What Are the Parts of an Appraisal?

Their home's purchase is the biggest financial decision most of us may ever encounter. It doesn't matter if where you raise your family, an additional vacation home or an investment, the purchase of real property is a complex transaction that requires multiple people working in concert to see it through.

The majority of the participants are very familiar. The most recognizable entity in the exchange is the real estate agent. Next, the bank provides the money needed to fund the transaction. The title company makes sure that all requirements of the exchange are completed and that the title is clear to transfer from the seller to the purchaser.

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So, what party is responsible for making sure the property is worth the purchase price? This is where the appraiser comes in. We provide an unbiased estimate of what a buyer could expect to pay — or a seller receive — for a parcel of real estate, where both buyer and seller are informed parties. A licensed, certified, professional appraiser from The Appraisal Firm will ensure, you as an interested party, are informed.

The inspection is where an appraisal begins

Our first duty at The Appraisal Firm is to inspect the property to ascertain its true status. We must actually see aspects of the property, such as the number of bedrooms and bathrooms, the location, amenities, etc., to ensure they really exist and are in the condition a typical person would expect them to be. The inspection often includes a sketch of the house, ensuring the square footage is accurate and illustrating the layout of the property. Most importantly, the appraiser looks for any obvious features - or defects - that would have an impact on the value of the house.

Following the inspection, we use two or three approaches to determining the value of the property: a paired sales analysis, a replacement cost calculation, and an income approach when rental properties are prevalent.

Replacement Cost

This is where the appraiser gathers information on local construction costs, the cost of labor and other elements to ascertain how much it would cost to construct a property nearly identical to the one being appraised. This estimate often sets the maximum on what a property would sell for. The cost approach is also the least used predictor of value.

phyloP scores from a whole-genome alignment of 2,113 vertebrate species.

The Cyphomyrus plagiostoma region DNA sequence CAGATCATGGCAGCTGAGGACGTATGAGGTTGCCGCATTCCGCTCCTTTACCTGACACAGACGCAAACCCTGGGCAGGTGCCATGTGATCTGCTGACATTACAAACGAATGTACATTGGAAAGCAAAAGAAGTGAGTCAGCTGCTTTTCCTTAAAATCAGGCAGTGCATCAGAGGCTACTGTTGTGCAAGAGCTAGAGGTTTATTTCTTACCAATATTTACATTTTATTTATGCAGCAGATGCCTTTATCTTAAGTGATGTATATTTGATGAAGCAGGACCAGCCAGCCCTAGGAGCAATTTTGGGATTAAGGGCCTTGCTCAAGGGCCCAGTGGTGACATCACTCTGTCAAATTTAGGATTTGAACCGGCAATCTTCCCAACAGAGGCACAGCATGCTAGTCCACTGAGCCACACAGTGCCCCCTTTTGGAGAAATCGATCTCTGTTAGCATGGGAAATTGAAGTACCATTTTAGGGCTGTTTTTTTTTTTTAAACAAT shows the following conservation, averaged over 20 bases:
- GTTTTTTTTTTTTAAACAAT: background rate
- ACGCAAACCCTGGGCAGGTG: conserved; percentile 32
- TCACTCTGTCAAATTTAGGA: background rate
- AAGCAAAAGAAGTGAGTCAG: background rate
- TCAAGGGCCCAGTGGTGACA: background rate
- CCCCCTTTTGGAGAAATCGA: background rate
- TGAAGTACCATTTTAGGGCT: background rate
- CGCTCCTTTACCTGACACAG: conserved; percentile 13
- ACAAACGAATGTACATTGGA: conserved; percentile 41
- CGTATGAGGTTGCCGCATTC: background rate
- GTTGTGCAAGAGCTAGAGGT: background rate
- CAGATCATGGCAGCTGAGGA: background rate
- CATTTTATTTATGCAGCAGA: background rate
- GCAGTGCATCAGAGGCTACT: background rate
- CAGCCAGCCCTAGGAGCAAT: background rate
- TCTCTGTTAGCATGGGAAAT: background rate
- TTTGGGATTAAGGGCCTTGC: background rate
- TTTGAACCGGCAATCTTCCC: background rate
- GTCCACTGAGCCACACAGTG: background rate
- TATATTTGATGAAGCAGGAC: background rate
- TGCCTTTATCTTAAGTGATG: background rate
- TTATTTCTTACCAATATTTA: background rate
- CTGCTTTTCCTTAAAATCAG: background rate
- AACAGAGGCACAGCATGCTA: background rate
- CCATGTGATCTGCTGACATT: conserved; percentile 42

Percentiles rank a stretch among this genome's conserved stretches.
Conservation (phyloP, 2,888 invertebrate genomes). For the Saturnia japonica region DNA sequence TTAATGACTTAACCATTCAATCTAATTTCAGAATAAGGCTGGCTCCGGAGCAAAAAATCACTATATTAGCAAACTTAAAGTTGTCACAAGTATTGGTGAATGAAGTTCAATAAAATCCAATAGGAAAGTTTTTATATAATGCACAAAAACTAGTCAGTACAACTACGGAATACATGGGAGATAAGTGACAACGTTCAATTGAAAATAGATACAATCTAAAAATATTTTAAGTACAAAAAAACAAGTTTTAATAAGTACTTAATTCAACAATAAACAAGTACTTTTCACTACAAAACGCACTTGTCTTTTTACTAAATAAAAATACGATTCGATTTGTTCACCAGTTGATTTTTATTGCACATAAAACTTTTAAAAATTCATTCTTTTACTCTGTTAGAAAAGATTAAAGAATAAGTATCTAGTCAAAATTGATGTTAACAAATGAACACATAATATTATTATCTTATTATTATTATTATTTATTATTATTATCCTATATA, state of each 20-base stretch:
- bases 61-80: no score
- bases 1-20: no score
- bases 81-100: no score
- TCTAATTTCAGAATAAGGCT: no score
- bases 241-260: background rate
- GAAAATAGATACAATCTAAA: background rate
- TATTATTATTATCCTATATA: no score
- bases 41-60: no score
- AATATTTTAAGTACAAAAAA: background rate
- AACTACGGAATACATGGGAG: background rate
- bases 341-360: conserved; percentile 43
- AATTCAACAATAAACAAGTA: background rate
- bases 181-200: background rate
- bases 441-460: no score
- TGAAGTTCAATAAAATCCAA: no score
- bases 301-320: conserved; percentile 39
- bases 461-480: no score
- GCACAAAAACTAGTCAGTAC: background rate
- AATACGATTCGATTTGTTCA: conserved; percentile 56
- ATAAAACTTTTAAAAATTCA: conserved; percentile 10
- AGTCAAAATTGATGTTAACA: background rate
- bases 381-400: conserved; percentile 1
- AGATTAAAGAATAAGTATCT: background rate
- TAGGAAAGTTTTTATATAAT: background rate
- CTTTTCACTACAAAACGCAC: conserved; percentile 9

Paired Sales Analysis

Appraisers can tell you a lot about the neighborhoods in which they work. They thoroughly understand the value of particular features to the homeowners of that area. Then, the appraiser looks up recent transactions in the vicinity and finds properties which are 'comparable' to the property being appraised. Using knowledge of the value of certain items such as fireplaces, room layout, appliance upgrades, additional bathrooms or bedrooms, or quality of construction, we add or subtract from each comparable's sales price so that they more accurately match the features of subject property.

  • For example, if the comparable has an extra half bath that the subject does not, the appraiser may subtract the value of that half bath from the sales price of the comparable home.
  • But, in the case where the subject has something such as an extra half bath that a comparable doesn't have, the appraiser might add the value of that bath to the comparable property.

In the end, the appraiser reconciles the adjusted sales prices of all the comps and then derives an opinion of what the subject could sell for. When it comes to putting a value on features of homes in Escondido and San Diego, The Appraisal Firm can't be beat. This approach to value is commonly awarded the most importance when an appraisal is for a real estate purchase.

Valuation Using the Income Approach

A third way of valuing a property is sometimes used when a neighborhood has a reasonable number of renter occupied properties. In this case, the amount of revenue the real estate produces is factored in with income produced by neighboring properties to derive the current value.

Arriving at a Value Conclusion

Combining information from all approaches, the appraiser is then ready to document an estimated market value for the subject property. The estimate of value at the bottom of the appraisal report is not necessarily what's being paid for the property even though it is likely the best indication of what a property is worth. Depending on the specific situations of the buyer or seller, their level of urgency or a buyer's desire for that exact property, the closing price of a home can always be driven up or down.But the appraised value is typically used as a guideline for lenders who don't want to loan a buyer more money than the property is actually worth. The bottom line is, an appraiser from The Appraisal Firm will help you discover the most fair and balanced property value, so you can make the most informed real estate decisions.